In 1954, a mother takes her young daughter to church. Certainly not an uncommon episode for many Americans, but for these two it is. Turns out, Nora Harris (Julianne Nicholson) is in an unhappy marriage with a boorish and (essentially) absent husband. Tired, and a bit scared, of her parents’ constant screaming, young Cathleen describes the church service as “peaceful.” Cathleen continues to seek refuge within the church walls. Eventually, a nun invites Nora to consider enrolling her daughter in the local Catholic school.
Why does any of this matter? Because as a budding yet reserved and somewhat awkward teenager, Cathleen (now played by Margaret Qualley) makes the difficult decision to become a nun and enter the religious order at the local convent. Her agnostic mother is distraught. She thought she was doing Cathleen a favor by introducing her to church. She thought she was providing a top-notch education for Cathleen – although, somewhat naively, she apparently wasn’t aware that Catholic schools teach the Catholic religion. And now she can’t believe her only child has made the decision to secede from everyday life to become what Nora considers a hermit.
This mother-daughter relationship is just one of several alluring angles toward the sisterhood taken by first-time writer-director Margaret Betts in “Novitiate,” the best film about Catholicism to come along in many years. Here’s another angle: Our story began in the mid-1950s. By the time Cathleen decides to enter the sisterhood, it would logically be the mid-1960s – a time of great upheaval in the Catholic Church. At the behest of Pope John XXIII, the Second Vatican Council was in the process of “modernizing” the Catholic church – in an attempt to reduce or halt the mass exodus of Catholics to the Protestant denominations. The Mass was now to be spoken in native tongues, rather than in Latin; priests were now to face their congregations, rather than the cross; and the postulant and novitiate periods of sisterhood training were to be reformed to eliminate so-called “extreme” methods. These would include self-punishment for impure thoughts, public humiliation among the other candidates for even minor rules violations, and so forth.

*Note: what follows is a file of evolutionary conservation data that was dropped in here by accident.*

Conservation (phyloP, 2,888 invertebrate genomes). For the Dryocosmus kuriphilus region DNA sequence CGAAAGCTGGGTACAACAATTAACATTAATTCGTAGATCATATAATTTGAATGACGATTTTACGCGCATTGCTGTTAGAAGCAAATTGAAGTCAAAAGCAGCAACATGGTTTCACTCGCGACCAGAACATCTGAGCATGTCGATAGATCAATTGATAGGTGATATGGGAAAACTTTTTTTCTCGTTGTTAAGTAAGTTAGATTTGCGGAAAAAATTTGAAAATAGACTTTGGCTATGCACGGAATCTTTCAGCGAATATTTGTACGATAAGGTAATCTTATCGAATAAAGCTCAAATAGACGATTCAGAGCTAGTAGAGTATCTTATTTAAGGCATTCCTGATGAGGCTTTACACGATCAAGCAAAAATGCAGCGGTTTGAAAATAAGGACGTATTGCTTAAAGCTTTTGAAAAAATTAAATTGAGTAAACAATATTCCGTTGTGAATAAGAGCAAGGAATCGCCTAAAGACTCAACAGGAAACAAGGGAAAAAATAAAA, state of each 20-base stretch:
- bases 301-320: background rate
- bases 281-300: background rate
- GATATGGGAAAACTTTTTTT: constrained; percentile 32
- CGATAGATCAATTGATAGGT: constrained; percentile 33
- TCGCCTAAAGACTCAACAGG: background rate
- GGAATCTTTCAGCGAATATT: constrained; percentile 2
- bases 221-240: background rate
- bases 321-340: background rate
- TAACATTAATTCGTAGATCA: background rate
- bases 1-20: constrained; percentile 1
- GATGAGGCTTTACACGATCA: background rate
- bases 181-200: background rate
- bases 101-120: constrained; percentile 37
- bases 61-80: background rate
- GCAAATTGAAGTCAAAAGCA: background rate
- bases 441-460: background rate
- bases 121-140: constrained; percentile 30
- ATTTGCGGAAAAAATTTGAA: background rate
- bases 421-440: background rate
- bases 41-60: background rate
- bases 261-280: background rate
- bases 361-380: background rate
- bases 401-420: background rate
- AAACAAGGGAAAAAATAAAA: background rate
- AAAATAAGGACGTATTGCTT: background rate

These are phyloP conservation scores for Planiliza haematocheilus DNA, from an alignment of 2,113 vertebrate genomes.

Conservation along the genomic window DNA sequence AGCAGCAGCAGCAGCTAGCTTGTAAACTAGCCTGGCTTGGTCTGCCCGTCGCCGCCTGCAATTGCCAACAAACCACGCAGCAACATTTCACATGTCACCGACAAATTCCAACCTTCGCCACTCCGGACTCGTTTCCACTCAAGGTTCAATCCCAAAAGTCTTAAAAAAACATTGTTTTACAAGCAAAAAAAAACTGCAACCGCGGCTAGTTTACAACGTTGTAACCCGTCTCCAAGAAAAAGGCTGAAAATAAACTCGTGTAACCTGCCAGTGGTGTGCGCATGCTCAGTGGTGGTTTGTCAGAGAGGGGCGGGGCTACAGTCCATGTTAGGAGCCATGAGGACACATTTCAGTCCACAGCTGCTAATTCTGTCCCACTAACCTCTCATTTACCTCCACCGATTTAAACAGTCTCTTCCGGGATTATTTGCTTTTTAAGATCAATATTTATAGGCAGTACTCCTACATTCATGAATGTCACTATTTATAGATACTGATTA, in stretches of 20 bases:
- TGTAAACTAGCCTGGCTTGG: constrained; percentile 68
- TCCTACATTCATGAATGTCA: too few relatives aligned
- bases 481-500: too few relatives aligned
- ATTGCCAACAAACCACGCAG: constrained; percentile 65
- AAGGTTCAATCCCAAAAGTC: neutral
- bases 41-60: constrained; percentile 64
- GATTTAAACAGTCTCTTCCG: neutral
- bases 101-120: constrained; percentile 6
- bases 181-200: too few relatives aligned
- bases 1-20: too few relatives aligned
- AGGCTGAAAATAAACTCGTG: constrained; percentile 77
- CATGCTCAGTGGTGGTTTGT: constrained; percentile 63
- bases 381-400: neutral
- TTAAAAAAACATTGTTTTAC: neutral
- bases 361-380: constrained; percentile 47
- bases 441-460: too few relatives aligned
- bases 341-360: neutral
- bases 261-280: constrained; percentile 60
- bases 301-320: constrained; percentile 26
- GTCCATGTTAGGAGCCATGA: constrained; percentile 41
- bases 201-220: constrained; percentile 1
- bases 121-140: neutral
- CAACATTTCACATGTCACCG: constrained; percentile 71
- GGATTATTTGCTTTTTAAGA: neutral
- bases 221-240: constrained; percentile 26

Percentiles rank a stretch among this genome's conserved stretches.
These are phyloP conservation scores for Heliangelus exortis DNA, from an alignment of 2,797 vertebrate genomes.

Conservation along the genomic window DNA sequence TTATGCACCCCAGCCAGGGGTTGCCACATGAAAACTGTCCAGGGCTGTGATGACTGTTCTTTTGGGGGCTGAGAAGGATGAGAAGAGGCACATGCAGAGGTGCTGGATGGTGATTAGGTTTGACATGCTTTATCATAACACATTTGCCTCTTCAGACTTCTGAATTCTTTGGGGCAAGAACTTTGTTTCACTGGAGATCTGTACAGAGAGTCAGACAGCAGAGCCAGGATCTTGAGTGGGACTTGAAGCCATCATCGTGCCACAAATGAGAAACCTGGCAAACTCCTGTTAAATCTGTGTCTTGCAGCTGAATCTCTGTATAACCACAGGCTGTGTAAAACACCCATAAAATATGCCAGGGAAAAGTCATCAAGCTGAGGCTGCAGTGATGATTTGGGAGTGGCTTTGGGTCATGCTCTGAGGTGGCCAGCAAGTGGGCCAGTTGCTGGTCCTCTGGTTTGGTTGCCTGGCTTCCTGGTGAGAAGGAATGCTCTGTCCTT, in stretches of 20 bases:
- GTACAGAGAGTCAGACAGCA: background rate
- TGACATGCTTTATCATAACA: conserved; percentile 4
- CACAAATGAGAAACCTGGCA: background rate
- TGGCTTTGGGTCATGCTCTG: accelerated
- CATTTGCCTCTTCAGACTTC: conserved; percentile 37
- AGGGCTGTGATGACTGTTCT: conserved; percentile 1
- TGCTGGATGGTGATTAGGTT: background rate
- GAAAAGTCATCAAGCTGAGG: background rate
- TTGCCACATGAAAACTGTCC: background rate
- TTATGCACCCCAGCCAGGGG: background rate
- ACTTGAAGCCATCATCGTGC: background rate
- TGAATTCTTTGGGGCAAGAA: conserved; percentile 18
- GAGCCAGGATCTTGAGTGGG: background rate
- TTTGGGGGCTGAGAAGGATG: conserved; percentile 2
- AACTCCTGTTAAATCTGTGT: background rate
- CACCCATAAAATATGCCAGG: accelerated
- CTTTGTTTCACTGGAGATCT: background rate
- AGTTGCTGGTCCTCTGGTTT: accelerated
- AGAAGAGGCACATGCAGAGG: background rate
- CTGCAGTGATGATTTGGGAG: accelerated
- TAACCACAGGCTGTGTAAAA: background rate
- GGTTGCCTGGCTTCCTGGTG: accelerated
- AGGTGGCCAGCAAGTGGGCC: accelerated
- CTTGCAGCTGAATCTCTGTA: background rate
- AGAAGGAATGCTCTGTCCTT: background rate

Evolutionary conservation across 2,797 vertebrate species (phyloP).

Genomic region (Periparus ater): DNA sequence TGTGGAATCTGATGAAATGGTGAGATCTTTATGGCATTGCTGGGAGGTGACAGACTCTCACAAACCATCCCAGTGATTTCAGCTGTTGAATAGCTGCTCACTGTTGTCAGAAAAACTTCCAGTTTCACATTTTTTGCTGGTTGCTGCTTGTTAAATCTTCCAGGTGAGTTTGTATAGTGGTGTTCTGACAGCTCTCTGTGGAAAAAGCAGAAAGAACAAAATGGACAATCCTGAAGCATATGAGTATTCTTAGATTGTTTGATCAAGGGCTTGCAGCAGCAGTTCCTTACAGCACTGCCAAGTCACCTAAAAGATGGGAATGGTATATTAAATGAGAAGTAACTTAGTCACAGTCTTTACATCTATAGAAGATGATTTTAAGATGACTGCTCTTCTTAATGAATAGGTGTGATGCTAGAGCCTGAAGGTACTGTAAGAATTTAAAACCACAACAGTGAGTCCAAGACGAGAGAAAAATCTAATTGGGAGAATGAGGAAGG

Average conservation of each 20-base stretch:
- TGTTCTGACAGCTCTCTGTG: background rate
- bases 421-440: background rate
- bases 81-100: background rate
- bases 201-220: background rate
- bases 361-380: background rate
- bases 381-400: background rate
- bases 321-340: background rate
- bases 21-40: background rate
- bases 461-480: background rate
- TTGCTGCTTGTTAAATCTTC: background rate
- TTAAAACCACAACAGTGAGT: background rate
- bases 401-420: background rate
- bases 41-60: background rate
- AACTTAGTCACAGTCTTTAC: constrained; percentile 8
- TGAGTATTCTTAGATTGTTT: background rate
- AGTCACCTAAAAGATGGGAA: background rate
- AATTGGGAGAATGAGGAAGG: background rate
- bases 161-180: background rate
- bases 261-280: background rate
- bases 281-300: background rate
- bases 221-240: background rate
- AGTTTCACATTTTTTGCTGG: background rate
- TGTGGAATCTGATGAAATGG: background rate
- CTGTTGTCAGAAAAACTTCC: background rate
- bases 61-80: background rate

This particular convent’s leader, the Reverend Mother (a stern and uncompromising Melissa Leo) clings to the old-school methods – even refusing to discuss Vatican II with her subordinates. Once we see where “Novitiate” is going, we are led to presume Cathleen will tire of the inflexible structure of the convent and opt to return to outside life. Instead, Cathleen embraces her novitiate instruction, and even becomes somewhat of an example student, albeit understated, to her fellow candidates. I do wish Betts’ screenplay had spent more time with some of the individual girls’ backstories. For instance, when one aspirant is expelled during the earlier postulant period, we’re a little surprised with her violation, as we previously knew nothing of her background. A little more discourse would have helped flesh out the screenplay.
But that is my only complaint with “Novitiate.” The acting is top-notch, and the mother-daughter relationship doesn’t merely end when Cathleen applies for the sisterhood. Nora continues to make contact, even as their interactions become more afflicted. Furthermore, while the topic of budding sexuality is broached, it is done in a tasteful manner. Given the ages of these girls, there is bound to be some bodily exploration, but Betts’ screenplay treats puberty with a refined sense of purpose. When two sisters touch one another, it is not presented so much in a lesbian context as it is a longing for personal intimacy. Refreshingly, the Catholic church is not submitted as an enemy or “bad guy.”
I was most impressed with the notion that Betts doesn’t necessarily take a side with the Vatican II debate. When Reverend Mother announces the changes to her attendant sisters, many of them cry – even as we presume the young novitiates will be ecstatic. I was certain “Novitiate” was going to be an indictment of the old ways of the church, and an embracing of the new order. Instead, Betts presents us with the facts and allows us to decide. As usual, I prefer to be treated like an intellectual adult by filmmakers, and I appreciate the open-ended design of “Novitiate.”
While most of us rejoice in the weakening of the stringent guidelines of the sisterhood training of old, we do learn that Vatican II resulted in a mass exodus of nuns from the church. As I think about it, I used to see nuns in public all the time when I was a young boy. Now it’s very rare to see them – although it’s difficult to tell since nuns are no longer required to wear habits. Is this good? It depends. “Novitiate” presents us with the issues, but doesn’t force-feed us any answers. What an exhilarating change!
Andy Ray’s reviews of current films appear on http://www.artschannelindy.com/